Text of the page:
The 2018 Tony Awards almost went off without a hitch—unless you count the drama club drama that unfolded offscreen between Rachel Bloom and Neil Patrick Harris, when the backstage host and Crazy Ex-Girlfriend creator and at-home awards ceremony viewer got into an awkward exchange via Twitter.
If there's one thing Bloom knows how to do during an awards show (besides win), it's mixing fun with decorum while hamming it up on camera, so Bloom—in all of her earnest, grown-up theater kid glory—was backstage at the Tonys, interviewing presenters and award recipients while wearing a custom-made costume consisting of a top hat and a T-shirt complete with a cartoonish rendition of a very chill Stephen Sondheim smoking a joint.
While Harris live-tweeted the ceremony, he dismissively stated his confusion surrounding the supposedly unrecognizable top-hat-wearing woman backstage at the Tonys, and that his son Gideon "remarked that she says 'like' and 'oh my god' a lot."
Bloom handled the subtweet like a champion, by quickly replying directly to Harris and reminding him that not only is she "a big fan" of his, but that they have actually met before on multiple occasions, as her husband Dan Gregor was a writer for How I Met Your Mother (the series that brought Harris back into the cultural consciousness, after years of being recognized as Doogie Howser) for half a decade. Bloom herself once even had a guest role on the show and shared a scene with Harris. After realizing his mistake, Harris responded to Bloom, thanking her for the "reminder" and inquiring about her backstage experience. Bloom did not respond, but she and her writers' room tend to mine from personal histories for episodic drama, so we're looking forward to a subtweet subplot on the next season of Crazy Ex-Girlfriend, perhaps in an episode that ultimately preaches the merits of having a private Twitter, or at least a Finsta.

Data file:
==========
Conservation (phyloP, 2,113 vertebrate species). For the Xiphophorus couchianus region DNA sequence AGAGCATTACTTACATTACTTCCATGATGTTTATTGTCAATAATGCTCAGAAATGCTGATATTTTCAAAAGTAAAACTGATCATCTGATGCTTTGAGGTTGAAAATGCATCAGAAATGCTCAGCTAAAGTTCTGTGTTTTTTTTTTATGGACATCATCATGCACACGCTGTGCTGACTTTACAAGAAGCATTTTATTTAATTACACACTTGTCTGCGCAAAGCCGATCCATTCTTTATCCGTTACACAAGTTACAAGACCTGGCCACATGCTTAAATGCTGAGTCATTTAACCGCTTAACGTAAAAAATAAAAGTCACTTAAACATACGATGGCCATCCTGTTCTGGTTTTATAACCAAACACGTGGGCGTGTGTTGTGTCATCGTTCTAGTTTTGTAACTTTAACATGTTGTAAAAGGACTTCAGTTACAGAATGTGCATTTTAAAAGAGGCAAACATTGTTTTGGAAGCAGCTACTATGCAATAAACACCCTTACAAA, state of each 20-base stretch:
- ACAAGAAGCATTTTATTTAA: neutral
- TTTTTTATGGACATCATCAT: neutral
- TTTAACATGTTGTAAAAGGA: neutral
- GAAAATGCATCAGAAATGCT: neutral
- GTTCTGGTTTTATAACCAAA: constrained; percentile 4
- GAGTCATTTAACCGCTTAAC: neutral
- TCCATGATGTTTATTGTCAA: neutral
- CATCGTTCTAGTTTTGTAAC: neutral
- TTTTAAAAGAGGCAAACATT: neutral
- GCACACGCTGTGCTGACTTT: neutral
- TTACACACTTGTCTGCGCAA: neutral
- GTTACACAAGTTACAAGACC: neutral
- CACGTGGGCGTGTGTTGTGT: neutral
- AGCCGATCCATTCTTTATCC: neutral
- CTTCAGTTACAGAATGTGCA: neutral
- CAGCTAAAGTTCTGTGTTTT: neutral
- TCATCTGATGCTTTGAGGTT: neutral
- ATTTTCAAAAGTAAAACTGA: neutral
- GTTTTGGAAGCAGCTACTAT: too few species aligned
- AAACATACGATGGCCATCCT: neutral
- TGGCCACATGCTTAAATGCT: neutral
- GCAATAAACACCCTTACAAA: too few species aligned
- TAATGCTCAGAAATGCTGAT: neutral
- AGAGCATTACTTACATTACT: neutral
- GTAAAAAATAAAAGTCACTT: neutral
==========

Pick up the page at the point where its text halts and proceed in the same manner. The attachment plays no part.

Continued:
Harris's Tonys takedown did not stop at Bloom, either—he also took a jab at Bruce Springsteen, who won a Special Tony Award for Springsteen on Broadway, insisting that he did not understand the "logic" behind The Boss's big Broadway win.
It remains unclear whether or not Harris was joking about not recognizing Bloom (and really, how could the creator and star of one of the few musical comedies on network television not be recognized by a fellow thespian), but one thing is for sure—this sort of spectacle is way more exciting than anything that would have gone down between these two at a high school drama club cast party.